More precisely, the Magical Memory Tour wants to analyze the dynamics of human memory using Beatles songs, movies, concerts and news clips as the focal point. By visiting the research project website, you can include your own specific Beatles memories, read and rate other peoples memories and learn about human memory works.

The researchers will be analyzing which types of experiences evoked from Beatles moments create the most intense memories. More specifically, they want to see how experiences from our lives can be associated with music, personality and public perception of the Beatles.

FYI: Here is a list of the top 10 topic areas of memories associated with the Beatles that the project has amassed through the website so far:

1. John Lennon - in memoriam
2. Help!
3. Television appearances
4. Yellow Submarine
5. The White Album
6. Revolver
7. Magical Mystery Tour
8. Yesterday
9. The Beatles Songbook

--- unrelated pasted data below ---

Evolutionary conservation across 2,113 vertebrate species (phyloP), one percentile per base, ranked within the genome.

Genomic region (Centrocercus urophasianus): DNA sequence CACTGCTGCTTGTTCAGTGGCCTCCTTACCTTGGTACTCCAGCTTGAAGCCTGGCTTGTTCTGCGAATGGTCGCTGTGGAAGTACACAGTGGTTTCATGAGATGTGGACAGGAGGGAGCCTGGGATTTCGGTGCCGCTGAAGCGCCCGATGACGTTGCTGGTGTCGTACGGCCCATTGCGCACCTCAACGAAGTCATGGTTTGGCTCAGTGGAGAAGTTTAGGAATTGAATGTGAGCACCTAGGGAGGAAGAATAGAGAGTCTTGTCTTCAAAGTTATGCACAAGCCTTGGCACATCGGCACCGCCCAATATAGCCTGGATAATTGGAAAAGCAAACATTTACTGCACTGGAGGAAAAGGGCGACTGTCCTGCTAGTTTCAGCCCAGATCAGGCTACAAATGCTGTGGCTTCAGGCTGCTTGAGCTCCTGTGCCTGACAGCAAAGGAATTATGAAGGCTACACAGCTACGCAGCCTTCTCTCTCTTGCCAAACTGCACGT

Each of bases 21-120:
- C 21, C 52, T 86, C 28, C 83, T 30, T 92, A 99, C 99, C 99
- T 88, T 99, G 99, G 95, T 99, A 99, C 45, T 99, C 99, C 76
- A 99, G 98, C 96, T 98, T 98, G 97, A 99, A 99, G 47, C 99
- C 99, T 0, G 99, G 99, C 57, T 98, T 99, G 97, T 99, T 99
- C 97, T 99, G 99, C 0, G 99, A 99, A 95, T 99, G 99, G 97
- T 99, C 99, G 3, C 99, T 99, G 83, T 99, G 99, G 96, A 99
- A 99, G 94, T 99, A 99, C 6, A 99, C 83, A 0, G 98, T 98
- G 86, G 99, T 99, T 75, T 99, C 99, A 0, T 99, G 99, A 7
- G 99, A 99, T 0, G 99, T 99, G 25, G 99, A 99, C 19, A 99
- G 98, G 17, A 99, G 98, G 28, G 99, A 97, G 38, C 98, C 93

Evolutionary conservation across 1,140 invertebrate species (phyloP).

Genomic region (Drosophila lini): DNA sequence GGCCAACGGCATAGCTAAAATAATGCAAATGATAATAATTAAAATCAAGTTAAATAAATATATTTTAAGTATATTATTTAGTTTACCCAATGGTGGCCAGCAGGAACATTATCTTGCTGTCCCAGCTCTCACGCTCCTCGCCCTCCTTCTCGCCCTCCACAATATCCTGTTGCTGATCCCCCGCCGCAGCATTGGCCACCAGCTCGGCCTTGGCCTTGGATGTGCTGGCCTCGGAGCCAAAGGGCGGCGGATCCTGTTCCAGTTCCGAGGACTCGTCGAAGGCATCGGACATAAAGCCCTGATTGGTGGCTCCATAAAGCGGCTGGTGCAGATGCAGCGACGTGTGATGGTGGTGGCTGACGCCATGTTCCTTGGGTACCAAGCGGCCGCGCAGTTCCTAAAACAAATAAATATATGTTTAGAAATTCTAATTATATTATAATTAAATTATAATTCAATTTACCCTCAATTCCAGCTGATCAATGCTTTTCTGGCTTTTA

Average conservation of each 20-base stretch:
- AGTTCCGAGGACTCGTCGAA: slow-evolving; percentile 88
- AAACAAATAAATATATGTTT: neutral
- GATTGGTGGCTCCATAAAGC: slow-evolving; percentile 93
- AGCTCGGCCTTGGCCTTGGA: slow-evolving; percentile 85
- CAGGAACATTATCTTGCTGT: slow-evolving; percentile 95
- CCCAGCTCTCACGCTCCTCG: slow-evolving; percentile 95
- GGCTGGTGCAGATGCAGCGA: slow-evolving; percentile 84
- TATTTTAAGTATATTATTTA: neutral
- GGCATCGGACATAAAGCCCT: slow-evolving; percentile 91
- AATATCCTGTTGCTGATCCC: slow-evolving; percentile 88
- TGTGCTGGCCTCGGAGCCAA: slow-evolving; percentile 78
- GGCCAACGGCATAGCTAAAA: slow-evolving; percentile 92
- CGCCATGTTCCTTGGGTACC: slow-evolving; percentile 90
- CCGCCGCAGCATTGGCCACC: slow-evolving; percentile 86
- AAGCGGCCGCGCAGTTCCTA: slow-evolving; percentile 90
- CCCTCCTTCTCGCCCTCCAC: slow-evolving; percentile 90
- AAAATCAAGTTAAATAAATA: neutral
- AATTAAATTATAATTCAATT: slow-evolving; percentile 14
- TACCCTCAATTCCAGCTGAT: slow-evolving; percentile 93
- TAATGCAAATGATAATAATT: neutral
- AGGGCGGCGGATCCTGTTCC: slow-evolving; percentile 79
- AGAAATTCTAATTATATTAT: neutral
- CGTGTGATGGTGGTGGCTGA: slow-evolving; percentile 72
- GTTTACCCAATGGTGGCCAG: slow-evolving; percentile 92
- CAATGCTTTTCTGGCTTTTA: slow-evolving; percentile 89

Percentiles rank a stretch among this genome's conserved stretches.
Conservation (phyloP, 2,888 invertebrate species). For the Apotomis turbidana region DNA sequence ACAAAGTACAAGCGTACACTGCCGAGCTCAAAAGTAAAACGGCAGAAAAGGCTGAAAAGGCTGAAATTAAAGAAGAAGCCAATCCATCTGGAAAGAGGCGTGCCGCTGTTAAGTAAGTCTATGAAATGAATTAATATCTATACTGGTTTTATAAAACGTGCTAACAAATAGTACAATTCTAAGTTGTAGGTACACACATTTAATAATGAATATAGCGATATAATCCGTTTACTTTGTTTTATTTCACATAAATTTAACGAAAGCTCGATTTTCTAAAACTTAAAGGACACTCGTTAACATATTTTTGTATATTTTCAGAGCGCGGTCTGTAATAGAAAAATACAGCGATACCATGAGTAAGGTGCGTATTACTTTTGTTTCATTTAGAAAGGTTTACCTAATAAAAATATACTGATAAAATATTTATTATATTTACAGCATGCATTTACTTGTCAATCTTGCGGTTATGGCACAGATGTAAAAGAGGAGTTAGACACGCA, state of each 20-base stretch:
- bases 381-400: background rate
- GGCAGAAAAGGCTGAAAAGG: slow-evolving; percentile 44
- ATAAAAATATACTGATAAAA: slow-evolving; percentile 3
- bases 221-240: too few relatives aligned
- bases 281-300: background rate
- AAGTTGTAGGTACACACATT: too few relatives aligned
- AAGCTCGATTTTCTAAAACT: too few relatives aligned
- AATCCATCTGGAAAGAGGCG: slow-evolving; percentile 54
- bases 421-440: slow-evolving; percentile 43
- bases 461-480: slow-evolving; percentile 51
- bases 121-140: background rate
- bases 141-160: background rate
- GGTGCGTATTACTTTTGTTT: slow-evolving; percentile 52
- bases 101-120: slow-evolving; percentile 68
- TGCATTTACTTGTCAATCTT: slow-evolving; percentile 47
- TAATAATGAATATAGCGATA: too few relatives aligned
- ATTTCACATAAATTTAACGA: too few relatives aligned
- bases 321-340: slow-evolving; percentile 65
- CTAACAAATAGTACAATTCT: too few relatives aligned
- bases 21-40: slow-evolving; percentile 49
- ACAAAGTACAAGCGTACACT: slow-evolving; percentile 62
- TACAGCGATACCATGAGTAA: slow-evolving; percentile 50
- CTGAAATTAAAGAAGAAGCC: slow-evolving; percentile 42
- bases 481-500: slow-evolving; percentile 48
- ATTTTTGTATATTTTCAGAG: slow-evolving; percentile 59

10. Octopuses Garden

And of course, you’re always welcome to share your favorite Beatles memories here with other Science Buzz readers.

Neuroscientist Joseph LeDoux has found a way for rats to overcome their fears by blocking their memories. This may lead to treatments for humans.

Dec
04
2007

What are you looking at smarty pants?: So you humans think you're smarter than me, huh? Well I dare you to challenge me in a memory test. Common, I dare you.
What are you looking at smarty pants?: So you humans think you're smarter than me, huh? Well I dare you to challenge me in a memory test. Common, I dare you.Courtesy deVos
Next time you’re having a short-term memory crisis, like trying to remember where you last put your car keys, try to think more like a chimp.

At least that’s a conclusion you can draw from the recent study done by Japanese researchers. Young chimps outperformed human adults in a two different tests of short-term memory abilities.

Here’s what happened. Researchers used three 5-year-old chimps that had been taught the numeric order of the numerals 1 to 9. They also had a group of a dozen adult humans.

Participants saw the nine numbers displayed on a computer screen. The moment that they touched “1,” the other numerals turned into white boxes and the participants had to touch those boxes in numeric order.